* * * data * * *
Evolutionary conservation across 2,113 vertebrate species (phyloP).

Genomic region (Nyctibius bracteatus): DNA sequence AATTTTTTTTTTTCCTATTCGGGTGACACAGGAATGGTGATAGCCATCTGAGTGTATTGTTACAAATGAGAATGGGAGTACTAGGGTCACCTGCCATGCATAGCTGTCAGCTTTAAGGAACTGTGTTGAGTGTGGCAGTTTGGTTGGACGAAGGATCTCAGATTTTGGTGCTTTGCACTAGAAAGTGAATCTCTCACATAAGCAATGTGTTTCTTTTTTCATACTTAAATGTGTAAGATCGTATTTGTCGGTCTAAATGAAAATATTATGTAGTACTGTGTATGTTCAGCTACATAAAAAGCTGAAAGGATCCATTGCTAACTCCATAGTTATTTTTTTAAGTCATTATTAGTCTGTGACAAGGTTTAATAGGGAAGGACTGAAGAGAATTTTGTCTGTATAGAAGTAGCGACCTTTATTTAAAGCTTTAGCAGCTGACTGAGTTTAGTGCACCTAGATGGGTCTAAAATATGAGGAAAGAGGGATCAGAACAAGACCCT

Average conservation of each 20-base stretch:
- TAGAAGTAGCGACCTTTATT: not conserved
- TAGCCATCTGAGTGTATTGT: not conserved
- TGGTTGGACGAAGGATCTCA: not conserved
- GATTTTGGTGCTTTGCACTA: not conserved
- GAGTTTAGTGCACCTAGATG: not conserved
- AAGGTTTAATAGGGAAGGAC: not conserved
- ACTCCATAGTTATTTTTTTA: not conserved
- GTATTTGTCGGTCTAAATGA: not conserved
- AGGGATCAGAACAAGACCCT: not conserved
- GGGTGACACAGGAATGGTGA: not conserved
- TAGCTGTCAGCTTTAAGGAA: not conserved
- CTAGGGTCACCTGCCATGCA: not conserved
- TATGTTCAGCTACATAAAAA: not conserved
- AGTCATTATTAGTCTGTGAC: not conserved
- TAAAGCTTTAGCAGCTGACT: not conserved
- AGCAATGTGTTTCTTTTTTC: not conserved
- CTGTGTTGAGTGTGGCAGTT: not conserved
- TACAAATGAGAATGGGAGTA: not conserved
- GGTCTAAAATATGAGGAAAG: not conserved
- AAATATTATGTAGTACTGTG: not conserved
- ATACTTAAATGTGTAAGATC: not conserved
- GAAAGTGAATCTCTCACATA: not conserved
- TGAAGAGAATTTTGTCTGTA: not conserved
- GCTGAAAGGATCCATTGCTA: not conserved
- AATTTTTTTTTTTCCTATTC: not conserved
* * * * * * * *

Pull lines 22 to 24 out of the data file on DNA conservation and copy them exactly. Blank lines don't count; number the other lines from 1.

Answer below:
- GGTCTAAAATATGAGGAAAG: not conserved
- AAATATTATGTAGTACTGTG: not conserved
- ATACTTAAATGTGTAAGATC: not conserved